Robert “Alex” Kaseberg references four jokes from January and February to as recently June that he believes were stolen from his own personal blog and Twitter account. He is seeking $US600,000 in damages.
Here’s where it all began.
On February 3, Kaseberg tweeted: “Tom Brady said he wants to give his MVP truck to the man who won the game for the Patriots. So enjoy that truck, Pete Carroll.”
Tom Brady is going to give his MVP truck to the guy who won the game for the Patriots. So enjoy that truck, Pete Carroll.
— Alex Kaseberg (@AlexKaseberg) February 3, 2015
Then on February 4, O’Brien made a similar joke in his monologue when he said: “Tom Brady says he wants to give the truck he was given — as the Super Bowl MVP they gave him a truck — he wants to give it to the guy who won the Super Bowl for the Patriots. I think that’s very nice, yeah! I think that’s nice, I do! Yeah, so Brady’s giving his truck to Seahawk’s coach Pete Carroll.”
On February 17, Kaseberg tweeted, “The Washington Monument is ten inches shorter than previously thought. You know the winter has been cold when a monument suffers from shrinkage.” O’Brien said a similar joke that same day: “Yesterday, surveyors announced that the Washington Monument is ten inches shorter than what’s been recorded. Yeah! Of course the monument’s blaming the shrinkage on the cold weather. That’s a penis joke.”
Washington Monument is ten inches shorter than previously thought. You know the winter has been rough when a monument suffers from shrinkage
— Alex Kaseberg (@AlexKaseberg) February 17, 2015
Kaseberg noticed the similarities between his jokes and the “Conan” monologues in February and said in a blog post that he called the show’s head writer, Mike Sweeney, on February 18. According to Kaseberg, once he had gotten through to Sweeney, he was emphatically told that the “Conan” writers did not steal his jokes.
“The purpose of my call was not to cause trouble, but to suggest that if I was writing jokes so similar (in fact the exact same) to theirs, I should be contributing jokes to the show,” Kaseberg wrote in his blog post. “Mike Sweeney implied I had heard jokes on TV and wrongly assumed they were mine. Like I was some crazy man whose thoughts were being stolen by a TV show.”
Kaseberg appeared to drop the incident until June 9, when he tweeted, “Three streets named Bruce Jenner might have to change names. And one could go from a Cul-de-Sac to a Cul-de-Sackless.” That same day, O’Brien joked in his monologue segment, “Some cities that have streets named after Bruce Jenner are trying to change the streets’ names to Caitlyn Jenner. Yeah. And if you live on Bruce Jenner Cul-de-Sac, it will now be called “Cul-de-No-Sack.”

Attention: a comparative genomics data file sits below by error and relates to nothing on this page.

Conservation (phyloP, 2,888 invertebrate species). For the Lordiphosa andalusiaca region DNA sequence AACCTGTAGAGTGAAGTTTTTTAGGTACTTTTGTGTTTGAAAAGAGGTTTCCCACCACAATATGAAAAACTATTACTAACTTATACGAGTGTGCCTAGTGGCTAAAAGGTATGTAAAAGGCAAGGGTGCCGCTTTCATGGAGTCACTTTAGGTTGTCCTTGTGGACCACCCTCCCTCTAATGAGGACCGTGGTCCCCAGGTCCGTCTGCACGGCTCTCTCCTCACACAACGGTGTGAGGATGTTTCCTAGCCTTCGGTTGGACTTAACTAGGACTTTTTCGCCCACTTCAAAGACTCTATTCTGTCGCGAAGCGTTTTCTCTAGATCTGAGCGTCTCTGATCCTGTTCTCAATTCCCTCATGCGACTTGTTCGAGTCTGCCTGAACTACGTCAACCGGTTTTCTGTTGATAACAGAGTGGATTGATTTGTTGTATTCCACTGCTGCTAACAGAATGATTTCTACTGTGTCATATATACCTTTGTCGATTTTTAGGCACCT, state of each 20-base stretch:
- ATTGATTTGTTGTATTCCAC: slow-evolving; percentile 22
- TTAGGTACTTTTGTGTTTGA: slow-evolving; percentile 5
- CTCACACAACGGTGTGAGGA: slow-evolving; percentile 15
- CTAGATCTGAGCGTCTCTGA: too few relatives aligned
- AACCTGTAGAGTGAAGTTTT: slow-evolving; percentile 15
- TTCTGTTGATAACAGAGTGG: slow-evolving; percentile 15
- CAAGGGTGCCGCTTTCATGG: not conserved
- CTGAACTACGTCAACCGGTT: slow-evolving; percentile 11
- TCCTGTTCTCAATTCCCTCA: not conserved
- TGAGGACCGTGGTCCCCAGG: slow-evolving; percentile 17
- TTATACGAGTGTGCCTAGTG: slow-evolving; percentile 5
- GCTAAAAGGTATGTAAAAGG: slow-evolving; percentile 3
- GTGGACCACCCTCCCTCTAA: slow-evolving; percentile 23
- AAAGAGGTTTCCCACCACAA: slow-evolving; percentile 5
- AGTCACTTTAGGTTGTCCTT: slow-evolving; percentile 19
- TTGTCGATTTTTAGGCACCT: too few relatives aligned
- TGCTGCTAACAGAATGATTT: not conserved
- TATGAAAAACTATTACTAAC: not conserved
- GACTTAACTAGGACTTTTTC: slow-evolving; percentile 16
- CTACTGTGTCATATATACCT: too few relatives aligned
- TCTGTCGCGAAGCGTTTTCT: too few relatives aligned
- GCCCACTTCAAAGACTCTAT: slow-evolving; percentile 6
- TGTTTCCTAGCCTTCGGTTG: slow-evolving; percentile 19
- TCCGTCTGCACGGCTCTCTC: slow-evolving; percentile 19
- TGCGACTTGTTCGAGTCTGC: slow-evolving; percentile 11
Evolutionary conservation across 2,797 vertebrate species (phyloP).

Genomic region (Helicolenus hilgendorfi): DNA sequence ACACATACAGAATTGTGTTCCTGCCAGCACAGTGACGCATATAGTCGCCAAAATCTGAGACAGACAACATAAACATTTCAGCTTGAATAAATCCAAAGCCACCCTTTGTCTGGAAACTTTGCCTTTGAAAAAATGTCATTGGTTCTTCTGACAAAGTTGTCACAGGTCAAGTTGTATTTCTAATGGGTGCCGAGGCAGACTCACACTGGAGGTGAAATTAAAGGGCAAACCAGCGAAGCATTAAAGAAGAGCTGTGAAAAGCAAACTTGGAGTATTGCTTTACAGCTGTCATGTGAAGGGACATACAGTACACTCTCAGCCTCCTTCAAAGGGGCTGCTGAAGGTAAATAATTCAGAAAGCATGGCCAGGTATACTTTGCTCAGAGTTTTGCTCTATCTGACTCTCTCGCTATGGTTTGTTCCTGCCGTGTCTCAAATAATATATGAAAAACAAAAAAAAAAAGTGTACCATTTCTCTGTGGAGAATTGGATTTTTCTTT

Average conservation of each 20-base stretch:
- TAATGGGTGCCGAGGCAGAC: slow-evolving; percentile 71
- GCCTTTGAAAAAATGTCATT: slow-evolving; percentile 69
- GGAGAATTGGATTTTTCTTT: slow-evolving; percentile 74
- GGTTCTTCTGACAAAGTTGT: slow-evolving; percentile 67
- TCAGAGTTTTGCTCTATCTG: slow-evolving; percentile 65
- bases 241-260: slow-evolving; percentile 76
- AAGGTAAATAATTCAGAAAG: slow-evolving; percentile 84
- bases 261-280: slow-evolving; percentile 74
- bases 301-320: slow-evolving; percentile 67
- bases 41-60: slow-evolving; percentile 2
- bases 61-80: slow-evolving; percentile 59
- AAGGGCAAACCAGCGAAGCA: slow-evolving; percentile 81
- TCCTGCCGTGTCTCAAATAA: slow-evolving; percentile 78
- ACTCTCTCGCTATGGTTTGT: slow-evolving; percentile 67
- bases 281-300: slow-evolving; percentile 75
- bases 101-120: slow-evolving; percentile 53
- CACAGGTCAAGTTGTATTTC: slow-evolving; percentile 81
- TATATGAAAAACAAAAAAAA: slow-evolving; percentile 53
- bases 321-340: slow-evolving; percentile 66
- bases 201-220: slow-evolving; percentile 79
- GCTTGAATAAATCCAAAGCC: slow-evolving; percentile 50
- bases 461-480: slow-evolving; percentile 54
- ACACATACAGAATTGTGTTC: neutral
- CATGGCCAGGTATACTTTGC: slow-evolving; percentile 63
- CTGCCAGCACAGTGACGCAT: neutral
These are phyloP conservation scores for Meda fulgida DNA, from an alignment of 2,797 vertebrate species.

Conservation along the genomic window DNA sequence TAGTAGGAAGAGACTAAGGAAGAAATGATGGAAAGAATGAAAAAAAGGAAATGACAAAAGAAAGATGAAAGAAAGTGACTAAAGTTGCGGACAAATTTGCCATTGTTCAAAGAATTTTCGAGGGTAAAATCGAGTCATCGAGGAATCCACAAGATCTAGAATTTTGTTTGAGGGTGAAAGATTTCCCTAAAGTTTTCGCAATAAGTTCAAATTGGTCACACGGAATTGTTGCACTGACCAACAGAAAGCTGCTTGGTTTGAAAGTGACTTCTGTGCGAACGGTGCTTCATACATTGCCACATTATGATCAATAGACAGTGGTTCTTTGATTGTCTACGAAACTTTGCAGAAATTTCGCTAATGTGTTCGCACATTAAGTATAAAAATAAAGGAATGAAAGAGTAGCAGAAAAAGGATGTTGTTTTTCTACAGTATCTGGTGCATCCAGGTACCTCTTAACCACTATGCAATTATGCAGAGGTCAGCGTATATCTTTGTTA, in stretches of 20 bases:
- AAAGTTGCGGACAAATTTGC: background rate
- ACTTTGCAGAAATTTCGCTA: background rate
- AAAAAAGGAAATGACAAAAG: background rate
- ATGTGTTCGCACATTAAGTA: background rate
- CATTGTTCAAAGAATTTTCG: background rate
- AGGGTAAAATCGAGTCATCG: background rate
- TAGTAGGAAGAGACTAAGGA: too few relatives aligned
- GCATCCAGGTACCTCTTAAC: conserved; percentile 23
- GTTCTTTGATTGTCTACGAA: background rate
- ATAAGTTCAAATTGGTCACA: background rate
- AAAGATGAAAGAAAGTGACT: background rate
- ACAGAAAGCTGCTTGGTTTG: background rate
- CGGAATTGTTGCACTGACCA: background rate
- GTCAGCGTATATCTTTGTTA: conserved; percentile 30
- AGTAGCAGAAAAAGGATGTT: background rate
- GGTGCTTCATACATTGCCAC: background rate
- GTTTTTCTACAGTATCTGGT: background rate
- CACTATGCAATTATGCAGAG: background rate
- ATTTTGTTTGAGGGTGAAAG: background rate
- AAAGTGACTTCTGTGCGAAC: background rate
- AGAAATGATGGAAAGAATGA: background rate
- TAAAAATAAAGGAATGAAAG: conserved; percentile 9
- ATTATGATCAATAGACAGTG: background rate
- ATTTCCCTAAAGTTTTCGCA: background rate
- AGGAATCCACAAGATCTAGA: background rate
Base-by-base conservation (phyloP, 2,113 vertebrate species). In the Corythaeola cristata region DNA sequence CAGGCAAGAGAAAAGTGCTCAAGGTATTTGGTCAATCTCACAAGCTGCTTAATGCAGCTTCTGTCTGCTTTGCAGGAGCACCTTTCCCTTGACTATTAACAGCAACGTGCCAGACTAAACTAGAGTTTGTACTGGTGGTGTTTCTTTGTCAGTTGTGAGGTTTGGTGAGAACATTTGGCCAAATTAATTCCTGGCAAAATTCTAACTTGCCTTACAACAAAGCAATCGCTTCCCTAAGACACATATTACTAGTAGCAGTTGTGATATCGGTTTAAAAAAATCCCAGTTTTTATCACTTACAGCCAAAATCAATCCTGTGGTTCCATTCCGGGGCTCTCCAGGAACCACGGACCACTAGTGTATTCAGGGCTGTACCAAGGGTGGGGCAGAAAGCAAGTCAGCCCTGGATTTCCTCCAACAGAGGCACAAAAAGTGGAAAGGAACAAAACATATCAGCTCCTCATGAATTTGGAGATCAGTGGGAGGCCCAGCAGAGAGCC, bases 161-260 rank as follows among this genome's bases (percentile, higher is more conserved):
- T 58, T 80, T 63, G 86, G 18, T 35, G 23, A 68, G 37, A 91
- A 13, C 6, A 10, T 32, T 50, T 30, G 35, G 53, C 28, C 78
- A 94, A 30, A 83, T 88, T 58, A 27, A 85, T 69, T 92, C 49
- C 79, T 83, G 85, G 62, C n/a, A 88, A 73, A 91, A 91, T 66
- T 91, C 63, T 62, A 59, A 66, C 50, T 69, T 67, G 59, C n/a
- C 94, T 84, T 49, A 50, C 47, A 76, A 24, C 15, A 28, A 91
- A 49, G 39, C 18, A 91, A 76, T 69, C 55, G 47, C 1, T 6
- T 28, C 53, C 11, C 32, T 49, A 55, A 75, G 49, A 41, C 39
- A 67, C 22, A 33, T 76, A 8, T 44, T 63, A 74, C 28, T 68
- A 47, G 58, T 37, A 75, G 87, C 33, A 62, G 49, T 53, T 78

Three streets named Bruce Jenner might have to change names. And one could go from a Cul-de-Sac to a Cul-de-Sackless.
— Alex Kaseberg (@AlexKaseberg) June 9, 2015
That seemed to have been the last straw for Kaseberg, who filed the lawsuit a month later in July.
But here’s where things get kind of bizarre.
At least one joke Kaseberg accuses O’Brien of stealing seems, according to timestamps, that it did in fact initially come from O’Brien first. In the lawsuit, Kaseberg says Conan lifted his joke about Delta for O’Brien’s January 14 monologue in the lawsuit. But if you look at Kaseberg’s Twitter feed, he seems to have made the Delta joke on January 16, two days after O’Brien. Tech Insider could not find any evidence Kaseberg made the joke earlier. Kaseberg’s lawyer did not reply to our email.
Kaseberg is now filing copyright applications for each one of these four jokes and is demanding a trial by jury in the lawsuit, which also names Conaco LLC, Turner Broadcasting System, Time Warner Inc, “Conan” Executive Producer Jeff Ross, and the show’s head writer Mike Sweeney.
A spokesperson for Conaco, the production company behind “Conan” told Tech Insider: “We at Conaco firmly believe there is no merit to this lawsuit.”
Stealing jokes has long been a hotly contested issue among comedians, but it’s become an even bigger deal with the rise of Twitter which has made this viral content both easier to monetise as well as steal. There are numerous Twitter bot accounts dedicated to taking other people’s jokes as well as regular people who try to pass off stranger’s jokes as their own.
One of the most famous plagiarizing accounts belongs to Joshua Ostrovsky, also known as the Fat Jew, who seems to steal viral content and repost it to his own social media accounts without any attribution, all the while gaining hundreds of thousands of likes and followers. He is also reportedly making $US6,000 for a sponsored Instagram post. On the other side of the issue, Chris Scott’s original joke tweet: “Oh hi Becky who refused to kiss me during spin the bottle in 6th grade & now wants to play FarmVille, looks like tables have f—ing turned,” went massively viral and was frequently plagiarized back in 2014.
Most recently, freelance comedy writer Olga Lexell asked Twitter to take down tweets that were plagiarizing her, and Twitter obliged by hiding the offending tweets and calling her a “copyright holder,” spotted by Twitter account Plagiarism Is Bad.
If you’re wondering why Twitter complied with my copyright takedown requests. pic.twitter.com/MNzZPCHWNc
— uh (@runolgarun) July 25, 2015
Meanwhile, it seems like TeamCoCo doesn’t think much of the lawsuit. Andy Richter, O’Brien’s constant comedian sidekick, tweeted sarcastically about the incident to fans.
OH NO WE’VE BEEN FOUND OUT!!Conan O’Brien Targeted in Lawsuit Claiming He Lifted Jokes from Twitter http://t.co/0uOcqQIMnK
— Andy Richter (@AndyRichter) July 27, 2015
There’s no possible way more than one person could have concurrently had these same species-elevating insights! THESE TAKES ARE TOO HOT!
— Andy Richter (@AndyRichter) July 27, 2015
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